Every year, thousands of life-science graduates and post-graduates are drawn to forensic science by its sexy and exciting portrayal on many television dramas and documentaries--and by its obvious benefit to society. But very few graduates actually make it to be practicing forensic scientists because job opportunities are scarce. Jobs in forensics research, however, are more readily available. Forensics research can be at least as rewarding and exciting as being a forensics practitioner.
Indeed, research has some definite advantages: Forensics researchers are exposed to many of the same investigative techniques as practitioners, but they also get to develop new ones, and the pressure of dealing with the justice system is largely absent. Forensics researchers spend most of their time devising and perfecting new techniques that later will be applied to police work. Although some researchers do end up in court from time to time, they spend far less time than practitioners being badgered by defence attorneys and sitting on courtroom benches, waiting to testify.
Those who wish to pursue forensics research as a career, however, may have to do some police work of their own. Forensics research jobs are rarely found in laboratories and offices with 'forensic science' on the door. Funding, too, can seem as elusive as a seasoned burglar.
Traditionally, forensics research has been carried out in the chemistry, biology, and materials science departments of universities, but today forensics research also occurs in less obvious places like engineering, computer science, and psychology departments, where work is done on topics as diverse as gun detection and cryptography. Even astronomy departments occasionally host forensics work: Researchers at Oxford University are applying their image-resolution-enhancement techniques to crime-surveillance footage.
The Engineering and Physical Sciences Research Council (EPSRC) is the only U.K. research council to have a funding programme focussed narrowly on forensics research. The Crime Prevention and Personal Security programme  has been running for 4 years and has funded  more than 80 projects. Funding over that period has reached about £13 million.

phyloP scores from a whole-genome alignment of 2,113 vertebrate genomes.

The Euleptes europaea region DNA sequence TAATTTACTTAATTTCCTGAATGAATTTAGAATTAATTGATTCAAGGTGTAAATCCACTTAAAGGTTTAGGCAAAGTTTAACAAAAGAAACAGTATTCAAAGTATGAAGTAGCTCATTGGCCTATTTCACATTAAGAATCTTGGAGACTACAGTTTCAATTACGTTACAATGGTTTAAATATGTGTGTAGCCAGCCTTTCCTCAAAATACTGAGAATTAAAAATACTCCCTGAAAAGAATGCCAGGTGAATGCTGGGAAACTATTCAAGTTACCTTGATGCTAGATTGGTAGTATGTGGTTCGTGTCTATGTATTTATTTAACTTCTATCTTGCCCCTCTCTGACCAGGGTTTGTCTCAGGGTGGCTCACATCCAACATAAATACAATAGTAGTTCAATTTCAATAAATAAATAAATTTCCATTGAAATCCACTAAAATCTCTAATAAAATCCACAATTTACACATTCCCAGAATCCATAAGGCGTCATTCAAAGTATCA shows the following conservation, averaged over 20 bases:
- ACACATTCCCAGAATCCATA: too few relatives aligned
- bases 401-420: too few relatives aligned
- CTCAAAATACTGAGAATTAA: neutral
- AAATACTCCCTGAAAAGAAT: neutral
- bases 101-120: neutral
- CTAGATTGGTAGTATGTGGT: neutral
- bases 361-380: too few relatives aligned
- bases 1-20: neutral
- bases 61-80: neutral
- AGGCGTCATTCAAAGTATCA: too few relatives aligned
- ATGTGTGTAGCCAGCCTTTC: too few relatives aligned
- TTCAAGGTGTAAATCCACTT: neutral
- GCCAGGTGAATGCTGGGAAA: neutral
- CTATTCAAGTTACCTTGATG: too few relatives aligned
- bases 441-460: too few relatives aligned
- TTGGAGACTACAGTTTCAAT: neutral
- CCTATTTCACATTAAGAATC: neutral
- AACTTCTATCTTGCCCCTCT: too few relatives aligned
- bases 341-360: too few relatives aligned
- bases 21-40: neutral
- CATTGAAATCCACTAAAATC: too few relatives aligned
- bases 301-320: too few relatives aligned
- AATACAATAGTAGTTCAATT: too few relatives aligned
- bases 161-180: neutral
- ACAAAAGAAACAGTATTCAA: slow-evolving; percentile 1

Still, "finding funding is still a challenge," says Jim Fraser, head of the Centre for Forensic Science  at the University of Strathclyde, in Glasgow. "Apart from the EPSRC fund, forensic science does not feature in other funding sources, and the U.K. research councils are showing no interest in changing that". "Because it does not fit in with any one discipline of science research, it continuously fails to get funding despite the fact that the research councils say they support interdisciplinary research." The Forensic Science Service  also supports research in academia, but only as a partner to private sector entities. The Home Office  funds some research, says Fraser, but not a great deal.
Despite the challenge of finding funding, Fraser is glad he made the change from practitioner to academic researcher 2 years ago. Fraser had held senior positions at police labs across the United Kingdom, but he decided he wanted the freedom to explore new areas and develop new techniques. His career path is not typical: Most forensics researchers in academia have never been practitioners. Fraser and his colleagues at Strathclyde are working on a variety of projects, including the use of an isotope ratio mass spectrometer to trace drugs back to their origins via their unique stable-isotope composition.
"The best bit about being in academia," says Fraser, "is that you get to do all the interesting research without the level of responsibility that practitioners bear, as they are directly involved in the criminal justice process."
"As a [practising] forensic scientist, everything you do has a legal bearing, and you have to be willing to deal with the unpredictability of the real world where you never know when your services will be required," says Fraser. "But as an academic, you have the freedom to explore ideas and express your opinions. You also don't get the unwanted media attention because the press tends to be interested in live cases rather than research." Still, there are some practical burdens: If a bit of research is to be used in practice, it must pass through rigorous field-testing and accreditation procedures.
Although the kind of media attention forensics practitioners attract is largely unwanted, most people enjoy recognition for the work they do. That's a problem for forensics research, says Fraser, because forensics research doesn't get the recognition it deserves. "Our applied research does not attract the same scores in the research assessment exercises  [RAEs] as other pure disciplines such as chemistry or biology," he says. Fraser and his staff score high in an RAE in the area of "esteem" because they have worked on some high-profile criminal cases. But they score lower in other areas because their research is not published in high-profile journals but, rather, in less prestigious applied forensic-science journals.